Does 1 Corinthians 14 prohibit speaking in tongues?

Does 1 Corinthians 14 prohibit speaking in tongues as seen in many non-denom charistmatic churches? The people seem to babble with out any ‘order’ to their words/noises (there doesn’t seem to be any ‘structure’ to the ‘language’) and then someone claims to interpret what they said…it happens every week at the church that I was invited to.

My wife has friends in a charismatic church, and I’m not really sure what to say about it. I’m a cradle Catholic, and my Wife recently converted just last Easter (was a S.Baptist)…She’s very new to Catholocism, and her RCIA teacher was very nice; but not very knowledgable. And our priest is kind of a sour-puss who dismisses a lot of questions…

Part of the problem is that they tried to ‘coach’ her into doing it herself while she was a protestant, and her friends told her that it would ‘come to her’ if she was a true believer. They still talk to her about it once in a while, and are constantly riding her about her conversion.

Any help would be great,
Thank you!

Dear Isidore,

St. Paul is quite explicit about the fact that He spoke in tongues: “I thank God that I speak in tongues more than you all;” (1 Cor 12:18) He then goes on to say that he preferred to not speak in tongues when instructing others. This is reasonable enough. Speaking in tongues is basically a private way of praying.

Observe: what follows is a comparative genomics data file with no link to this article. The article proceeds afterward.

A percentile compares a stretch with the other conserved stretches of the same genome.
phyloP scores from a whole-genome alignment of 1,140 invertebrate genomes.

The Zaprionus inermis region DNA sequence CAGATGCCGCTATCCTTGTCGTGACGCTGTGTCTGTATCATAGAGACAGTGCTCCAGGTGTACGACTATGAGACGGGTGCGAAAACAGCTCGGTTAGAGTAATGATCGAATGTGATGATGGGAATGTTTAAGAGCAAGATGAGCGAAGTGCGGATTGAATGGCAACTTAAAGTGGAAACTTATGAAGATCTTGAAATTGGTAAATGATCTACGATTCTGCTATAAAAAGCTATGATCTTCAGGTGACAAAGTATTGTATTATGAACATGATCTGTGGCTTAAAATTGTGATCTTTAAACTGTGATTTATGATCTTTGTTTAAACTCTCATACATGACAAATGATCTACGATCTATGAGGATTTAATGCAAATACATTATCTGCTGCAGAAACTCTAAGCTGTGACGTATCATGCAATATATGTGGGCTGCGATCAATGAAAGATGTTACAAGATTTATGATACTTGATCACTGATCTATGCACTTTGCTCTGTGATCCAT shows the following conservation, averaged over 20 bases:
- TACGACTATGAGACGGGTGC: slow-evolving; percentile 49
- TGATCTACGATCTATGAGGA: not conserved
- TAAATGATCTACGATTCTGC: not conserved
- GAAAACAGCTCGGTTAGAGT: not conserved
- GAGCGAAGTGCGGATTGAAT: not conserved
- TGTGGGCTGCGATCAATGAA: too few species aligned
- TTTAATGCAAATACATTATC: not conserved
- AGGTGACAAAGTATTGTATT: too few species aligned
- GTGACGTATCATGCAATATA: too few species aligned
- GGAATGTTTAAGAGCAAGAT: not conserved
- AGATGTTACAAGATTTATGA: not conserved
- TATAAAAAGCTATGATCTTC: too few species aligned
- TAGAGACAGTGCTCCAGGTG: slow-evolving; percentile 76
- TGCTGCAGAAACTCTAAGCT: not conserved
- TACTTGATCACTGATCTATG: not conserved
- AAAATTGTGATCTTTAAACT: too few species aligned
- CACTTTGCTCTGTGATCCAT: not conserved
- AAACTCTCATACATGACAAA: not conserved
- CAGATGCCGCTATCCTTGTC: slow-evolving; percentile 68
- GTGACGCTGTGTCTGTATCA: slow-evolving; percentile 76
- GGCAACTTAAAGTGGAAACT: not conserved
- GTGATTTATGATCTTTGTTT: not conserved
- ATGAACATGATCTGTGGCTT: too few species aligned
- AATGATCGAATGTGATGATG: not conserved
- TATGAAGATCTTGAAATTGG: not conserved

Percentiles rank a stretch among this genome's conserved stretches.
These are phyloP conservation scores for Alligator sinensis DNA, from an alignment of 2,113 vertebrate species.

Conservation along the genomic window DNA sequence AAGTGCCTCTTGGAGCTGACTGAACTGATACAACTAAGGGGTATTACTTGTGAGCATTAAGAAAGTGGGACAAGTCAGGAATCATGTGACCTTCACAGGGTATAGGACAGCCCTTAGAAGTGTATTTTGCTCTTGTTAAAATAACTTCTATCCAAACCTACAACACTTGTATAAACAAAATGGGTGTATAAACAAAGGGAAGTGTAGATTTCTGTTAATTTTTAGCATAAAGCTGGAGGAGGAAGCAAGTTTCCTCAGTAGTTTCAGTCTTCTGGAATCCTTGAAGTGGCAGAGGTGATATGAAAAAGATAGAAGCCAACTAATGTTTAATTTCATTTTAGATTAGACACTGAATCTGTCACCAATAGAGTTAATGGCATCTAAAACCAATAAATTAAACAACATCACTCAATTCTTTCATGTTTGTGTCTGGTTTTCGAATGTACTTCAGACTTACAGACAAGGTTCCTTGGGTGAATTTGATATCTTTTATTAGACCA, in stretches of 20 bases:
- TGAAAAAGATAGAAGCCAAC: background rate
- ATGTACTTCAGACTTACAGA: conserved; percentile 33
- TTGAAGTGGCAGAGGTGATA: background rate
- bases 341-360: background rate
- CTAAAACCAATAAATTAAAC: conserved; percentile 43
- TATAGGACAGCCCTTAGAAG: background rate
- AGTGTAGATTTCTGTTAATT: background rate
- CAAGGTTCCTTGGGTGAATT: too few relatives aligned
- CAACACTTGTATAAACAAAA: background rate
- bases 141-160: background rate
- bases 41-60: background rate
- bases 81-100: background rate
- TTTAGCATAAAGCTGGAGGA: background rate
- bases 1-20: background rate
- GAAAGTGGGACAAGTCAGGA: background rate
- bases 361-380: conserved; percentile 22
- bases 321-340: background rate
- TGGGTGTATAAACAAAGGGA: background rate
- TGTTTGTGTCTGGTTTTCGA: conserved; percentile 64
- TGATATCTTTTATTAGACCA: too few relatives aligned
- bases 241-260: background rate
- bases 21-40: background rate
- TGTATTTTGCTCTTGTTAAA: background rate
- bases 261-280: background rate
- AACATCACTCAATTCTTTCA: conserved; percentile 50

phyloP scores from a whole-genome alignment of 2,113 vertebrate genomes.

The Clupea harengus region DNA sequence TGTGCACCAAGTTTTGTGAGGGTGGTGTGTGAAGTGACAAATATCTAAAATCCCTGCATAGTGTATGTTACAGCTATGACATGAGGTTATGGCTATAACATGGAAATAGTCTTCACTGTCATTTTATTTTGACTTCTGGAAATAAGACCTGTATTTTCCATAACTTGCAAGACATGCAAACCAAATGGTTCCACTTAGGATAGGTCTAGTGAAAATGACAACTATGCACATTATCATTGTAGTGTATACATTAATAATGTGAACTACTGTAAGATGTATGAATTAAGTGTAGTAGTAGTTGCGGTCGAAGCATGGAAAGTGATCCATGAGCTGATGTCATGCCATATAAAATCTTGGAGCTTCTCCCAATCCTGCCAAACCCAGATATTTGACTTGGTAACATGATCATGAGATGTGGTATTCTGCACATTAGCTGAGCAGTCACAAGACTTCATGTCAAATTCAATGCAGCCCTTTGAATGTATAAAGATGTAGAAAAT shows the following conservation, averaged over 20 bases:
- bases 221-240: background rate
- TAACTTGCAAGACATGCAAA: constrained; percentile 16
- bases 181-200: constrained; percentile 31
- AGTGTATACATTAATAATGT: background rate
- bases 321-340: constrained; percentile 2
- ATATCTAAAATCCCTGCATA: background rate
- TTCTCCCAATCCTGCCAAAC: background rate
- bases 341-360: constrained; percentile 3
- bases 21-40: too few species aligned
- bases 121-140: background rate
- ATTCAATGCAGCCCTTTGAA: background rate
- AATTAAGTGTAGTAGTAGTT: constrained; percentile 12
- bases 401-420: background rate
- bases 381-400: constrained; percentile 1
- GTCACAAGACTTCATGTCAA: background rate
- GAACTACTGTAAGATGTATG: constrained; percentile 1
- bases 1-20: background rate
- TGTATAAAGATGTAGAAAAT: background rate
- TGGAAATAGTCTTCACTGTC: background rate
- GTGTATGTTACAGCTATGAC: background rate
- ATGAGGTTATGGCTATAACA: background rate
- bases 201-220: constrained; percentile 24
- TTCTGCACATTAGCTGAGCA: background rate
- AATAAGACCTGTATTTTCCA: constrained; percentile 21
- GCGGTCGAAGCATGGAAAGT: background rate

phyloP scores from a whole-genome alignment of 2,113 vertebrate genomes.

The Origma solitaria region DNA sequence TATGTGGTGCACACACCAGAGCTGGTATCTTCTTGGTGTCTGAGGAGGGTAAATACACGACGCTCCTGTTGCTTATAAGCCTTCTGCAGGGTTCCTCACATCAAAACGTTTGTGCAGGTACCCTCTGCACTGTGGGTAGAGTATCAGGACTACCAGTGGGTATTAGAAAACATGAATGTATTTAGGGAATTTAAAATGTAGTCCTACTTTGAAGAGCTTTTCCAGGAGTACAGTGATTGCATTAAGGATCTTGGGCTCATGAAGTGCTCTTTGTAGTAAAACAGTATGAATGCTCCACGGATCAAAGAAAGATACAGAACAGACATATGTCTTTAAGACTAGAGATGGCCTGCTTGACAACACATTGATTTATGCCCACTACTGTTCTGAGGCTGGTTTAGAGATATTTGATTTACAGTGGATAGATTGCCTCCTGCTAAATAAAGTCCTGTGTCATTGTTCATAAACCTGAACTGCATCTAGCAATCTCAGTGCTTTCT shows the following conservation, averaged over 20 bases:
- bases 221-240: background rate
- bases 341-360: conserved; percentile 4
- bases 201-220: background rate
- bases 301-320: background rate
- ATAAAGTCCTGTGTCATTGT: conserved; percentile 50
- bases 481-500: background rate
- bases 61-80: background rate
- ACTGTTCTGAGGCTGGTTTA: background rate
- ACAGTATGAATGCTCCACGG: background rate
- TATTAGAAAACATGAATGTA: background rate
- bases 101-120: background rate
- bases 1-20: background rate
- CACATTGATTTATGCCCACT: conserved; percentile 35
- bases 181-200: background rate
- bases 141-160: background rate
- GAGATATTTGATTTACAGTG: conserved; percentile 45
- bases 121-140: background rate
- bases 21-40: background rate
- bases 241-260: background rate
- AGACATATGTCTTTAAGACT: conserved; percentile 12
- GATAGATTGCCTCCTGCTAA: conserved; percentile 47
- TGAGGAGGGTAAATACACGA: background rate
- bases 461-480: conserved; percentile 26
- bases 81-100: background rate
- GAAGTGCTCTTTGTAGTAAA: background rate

In his book, “Did You Receive the Spirit?” English Dominican Father Simon Tugwell writes that there are hints of speaking in tongues in the Desert Fathers. He describes praying in tongues in this way: “It is that one speaks words which do not mean anything in any language known to himself.” St. John Vianney is known to have prayed in this way.

He mentions that many Catholics have long been familiar with a kind of substitute for tongues in the use of Latin, noting “how many of those who most regretted the passing of Latin were people who did not understand a word of it!” Speaking in tongues is not a matter of hysteria and it is not Protestant (Pentecostal) in origin. I myself have spoken in tongues and was quite put off when I initially was told to imitate the gibberish that another priest was saying. Eventually, I began speaking my own gibberish. At this stage of my life it is not a form of prayer that appeals to me.

Speaking in tongues is a way of praying and is a charism or gift. But it is far, far from the greatest of gifts and is certainly not necessary for salvation. So your wife can speak in tongues and be a Catholic. She certainly can find a Catholic charismatic prayer group somewhere in your diocese if she feels that she needs to pray with a community in this way. But I do not advise her to attend a non-denominational church. “Non-denominational” is its own denomination!

The book I mentioned above is available through

Fr. Vincent Serpa, O.P.

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